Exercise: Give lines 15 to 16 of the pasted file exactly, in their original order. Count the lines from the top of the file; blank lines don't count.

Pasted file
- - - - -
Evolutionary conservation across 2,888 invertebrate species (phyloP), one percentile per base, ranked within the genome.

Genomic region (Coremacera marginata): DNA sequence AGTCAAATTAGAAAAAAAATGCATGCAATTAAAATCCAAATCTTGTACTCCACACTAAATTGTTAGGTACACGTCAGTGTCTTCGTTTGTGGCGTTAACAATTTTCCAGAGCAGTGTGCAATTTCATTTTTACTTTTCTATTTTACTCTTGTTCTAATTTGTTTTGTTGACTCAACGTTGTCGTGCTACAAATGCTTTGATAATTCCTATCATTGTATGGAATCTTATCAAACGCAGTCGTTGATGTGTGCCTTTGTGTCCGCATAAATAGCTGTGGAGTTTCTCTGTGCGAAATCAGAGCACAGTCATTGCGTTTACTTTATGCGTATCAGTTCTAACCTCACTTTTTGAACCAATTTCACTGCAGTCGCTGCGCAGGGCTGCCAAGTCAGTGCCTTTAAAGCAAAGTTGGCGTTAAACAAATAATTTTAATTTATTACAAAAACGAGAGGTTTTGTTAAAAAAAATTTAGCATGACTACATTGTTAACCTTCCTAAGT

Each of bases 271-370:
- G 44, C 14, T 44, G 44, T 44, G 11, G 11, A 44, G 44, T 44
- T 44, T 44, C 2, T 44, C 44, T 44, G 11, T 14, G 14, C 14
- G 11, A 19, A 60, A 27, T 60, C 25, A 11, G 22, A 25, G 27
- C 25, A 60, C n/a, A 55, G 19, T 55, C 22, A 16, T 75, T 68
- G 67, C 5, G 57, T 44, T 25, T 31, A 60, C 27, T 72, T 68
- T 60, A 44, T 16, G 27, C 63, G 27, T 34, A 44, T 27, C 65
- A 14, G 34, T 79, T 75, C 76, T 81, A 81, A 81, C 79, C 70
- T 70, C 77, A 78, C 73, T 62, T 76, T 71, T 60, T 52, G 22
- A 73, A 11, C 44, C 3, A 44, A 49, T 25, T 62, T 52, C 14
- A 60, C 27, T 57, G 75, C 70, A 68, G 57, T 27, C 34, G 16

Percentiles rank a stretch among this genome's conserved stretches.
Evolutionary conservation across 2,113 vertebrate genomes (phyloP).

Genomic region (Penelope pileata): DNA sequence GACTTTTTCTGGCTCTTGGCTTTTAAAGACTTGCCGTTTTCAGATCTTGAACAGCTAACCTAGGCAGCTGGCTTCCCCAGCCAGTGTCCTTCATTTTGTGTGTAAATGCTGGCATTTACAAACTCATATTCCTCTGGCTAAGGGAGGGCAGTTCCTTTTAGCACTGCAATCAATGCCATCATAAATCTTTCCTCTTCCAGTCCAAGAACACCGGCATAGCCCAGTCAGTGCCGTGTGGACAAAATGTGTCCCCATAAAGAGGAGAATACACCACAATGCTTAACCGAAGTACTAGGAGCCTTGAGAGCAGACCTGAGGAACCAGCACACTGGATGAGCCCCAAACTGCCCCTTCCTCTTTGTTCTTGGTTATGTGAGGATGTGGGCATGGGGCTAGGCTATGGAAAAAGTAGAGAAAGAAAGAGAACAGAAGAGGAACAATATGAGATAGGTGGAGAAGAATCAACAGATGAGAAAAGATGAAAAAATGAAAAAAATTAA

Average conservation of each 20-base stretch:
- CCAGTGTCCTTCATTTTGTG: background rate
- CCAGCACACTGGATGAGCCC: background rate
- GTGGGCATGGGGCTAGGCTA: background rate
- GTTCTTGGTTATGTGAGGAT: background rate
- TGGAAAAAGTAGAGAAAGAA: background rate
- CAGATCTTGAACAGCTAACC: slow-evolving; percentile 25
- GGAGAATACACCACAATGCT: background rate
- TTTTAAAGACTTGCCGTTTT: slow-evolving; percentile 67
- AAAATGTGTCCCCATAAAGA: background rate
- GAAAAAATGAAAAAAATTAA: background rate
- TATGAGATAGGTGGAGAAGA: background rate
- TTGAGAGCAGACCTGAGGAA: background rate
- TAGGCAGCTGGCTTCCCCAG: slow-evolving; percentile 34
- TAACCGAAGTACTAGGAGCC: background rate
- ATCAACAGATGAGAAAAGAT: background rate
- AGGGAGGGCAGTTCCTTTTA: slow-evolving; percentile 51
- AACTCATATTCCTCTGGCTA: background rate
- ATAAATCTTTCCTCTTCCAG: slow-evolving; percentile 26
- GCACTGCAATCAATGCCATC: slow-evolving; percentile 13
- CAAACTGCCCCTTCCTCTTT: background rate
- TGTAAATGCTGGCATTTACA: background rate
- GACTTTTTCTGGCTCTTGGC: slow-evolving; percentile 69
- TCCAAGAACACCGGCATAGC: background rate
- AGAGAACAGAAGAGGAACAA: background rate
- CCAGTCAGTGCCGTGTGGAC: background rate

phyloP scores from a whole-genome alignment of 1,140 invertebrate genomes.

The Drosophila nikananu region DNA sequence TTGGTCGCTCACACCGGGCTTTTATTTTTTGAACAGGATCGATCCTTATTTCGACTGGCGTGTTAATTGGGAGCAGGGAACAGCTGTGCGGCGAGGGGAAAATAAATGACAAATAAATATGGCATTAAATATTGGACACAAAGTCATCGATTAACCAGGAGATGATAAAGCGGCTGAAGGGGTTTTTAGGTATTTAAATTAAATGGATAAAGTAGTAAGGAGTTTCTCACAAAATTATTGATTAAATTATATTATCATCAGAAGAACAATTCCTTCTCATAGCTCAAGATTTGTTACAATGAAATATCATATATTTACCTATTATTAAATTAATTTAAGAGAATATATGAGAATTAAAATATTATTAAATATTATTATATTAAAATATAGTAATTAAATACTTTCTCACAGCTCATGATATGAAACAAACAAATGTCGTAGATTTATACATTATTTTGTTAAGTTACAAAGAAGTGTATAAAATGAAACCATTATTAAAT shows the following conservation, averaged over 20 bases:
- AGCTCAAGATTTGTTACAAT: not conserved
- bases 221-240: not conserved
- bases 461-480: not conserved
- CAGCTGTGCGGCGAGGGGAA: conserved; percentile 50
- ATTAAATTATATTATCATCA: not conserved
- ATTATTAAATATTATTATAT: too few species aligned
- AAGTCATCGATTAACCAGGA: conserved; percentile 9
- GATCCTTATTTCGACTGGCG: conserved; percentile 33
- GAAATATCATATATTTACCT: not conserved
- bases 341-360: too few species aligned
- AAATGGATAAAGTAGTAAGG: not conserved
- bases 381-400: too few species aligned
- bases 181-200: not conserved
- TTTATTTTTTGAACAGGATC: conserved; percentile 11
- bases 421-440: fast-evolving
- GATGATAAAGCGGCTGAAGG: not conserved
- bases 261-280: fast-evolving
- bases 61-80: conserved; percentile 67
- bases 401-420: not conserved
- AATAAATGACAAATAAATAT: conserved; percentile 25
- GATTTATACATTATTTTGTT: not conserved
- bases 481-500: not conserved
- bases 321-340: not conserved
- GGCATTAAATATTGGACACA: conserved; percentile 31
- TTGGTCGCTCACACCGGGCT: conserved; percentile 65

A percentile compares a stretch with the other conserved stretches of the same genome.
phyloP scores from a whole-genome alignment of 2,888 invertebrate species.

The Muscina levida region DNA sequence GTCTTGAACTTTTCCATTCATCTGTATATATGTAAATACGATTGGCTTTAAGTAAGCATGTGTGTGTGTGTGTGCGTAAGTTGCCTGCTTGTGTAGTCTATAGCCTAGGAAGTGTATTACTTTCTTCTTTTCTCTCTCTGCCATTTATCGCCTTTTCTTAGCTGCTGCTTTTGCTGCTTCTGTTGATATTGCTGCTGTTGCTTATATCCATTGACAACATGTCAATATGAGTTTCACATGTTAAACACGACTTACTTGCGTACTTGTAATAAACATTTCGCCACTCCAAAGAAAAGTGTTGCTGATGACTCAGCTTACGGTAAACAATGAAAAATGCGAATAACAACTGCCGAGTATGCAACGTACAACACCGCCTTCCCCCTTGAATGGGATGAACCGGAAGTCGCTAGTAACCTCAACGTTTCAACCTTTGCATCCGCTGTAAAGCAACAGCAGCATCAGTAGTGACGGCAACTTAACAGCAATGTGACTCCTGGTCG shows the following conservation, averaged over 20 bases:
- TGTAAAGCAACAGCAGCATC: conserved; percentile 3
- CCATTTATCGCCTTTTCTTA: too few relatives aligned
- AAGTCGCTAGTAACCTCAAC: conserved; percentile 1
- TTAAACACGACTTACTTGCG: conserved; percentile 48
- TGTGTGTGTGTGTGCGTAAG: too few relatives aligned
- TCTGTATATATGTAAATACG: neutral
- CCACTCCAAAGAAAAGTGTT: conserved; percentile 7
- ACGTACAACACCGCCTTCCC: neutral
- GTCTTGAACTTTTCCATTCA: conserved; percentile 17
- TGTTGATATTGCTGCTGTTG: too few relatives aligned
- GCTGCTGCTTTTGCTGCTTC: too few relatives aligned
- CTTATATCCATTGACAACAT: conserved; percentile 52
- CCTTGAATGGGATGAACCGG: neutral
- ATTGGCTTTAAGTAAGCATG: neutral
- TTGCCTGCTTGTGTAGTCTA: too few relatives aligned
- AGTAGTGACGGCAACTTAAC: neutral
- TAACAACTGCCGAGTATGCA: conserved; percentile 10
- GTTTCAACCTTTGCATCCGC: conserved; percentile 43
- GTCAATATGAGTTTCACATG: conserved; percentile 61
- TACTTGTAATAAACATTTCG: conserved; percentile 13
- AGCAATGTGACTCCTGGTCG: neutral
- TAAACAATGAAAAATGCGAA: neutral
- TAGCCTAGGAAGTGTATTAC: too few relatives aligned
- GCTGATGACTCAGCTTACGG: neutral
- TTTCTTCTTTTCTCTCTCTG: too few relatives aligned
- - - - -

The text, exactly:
Evolutionary conservation across 2,113 vertebrate genomes (phyloP).

Genomic region (Penelope pileata): DNA sequence GACTTTTTCTGGCTCTTGGCTTTTAAAGACTTGCCGTTTTCAGATCTTGAACAGCTAACCTAGGCAGCTGGCTTCCCCAGCCAGTGTCCTTCATTTTGTGTGTAAATGCTGGCATTTACAAACTCATATTCCTCTGGCTAAGGGAGGGCAGTTCCTTTTAGCACTGCAATCAATGCCATCATAAATCTTTCCTCTTCCAGTCCAAGAACACCGGCATAGCCCAGTCAGTGCCGTGTGGACAAAATGTGTCCCCATAAAGAGGAGAATACACCACAATGCTTAACCGAAGTACTAGGAGCCTTGAGAGCAGACCTGAGGAACCAGCACACTGGATGAGCCCCAAACTGCCCCTTCCTCTTTGTTCTTGGTTATGTGAGGATGTGGGCATGGGGCTAGGCTATGGAAAAAGTAGAGAAAGAAAGAGAACAGAAGAGGAACAATATGAGATAGGTGGAGAAGAATCAACAGATGAGAAAAGATGAAAAAATGAAAAAAATTAA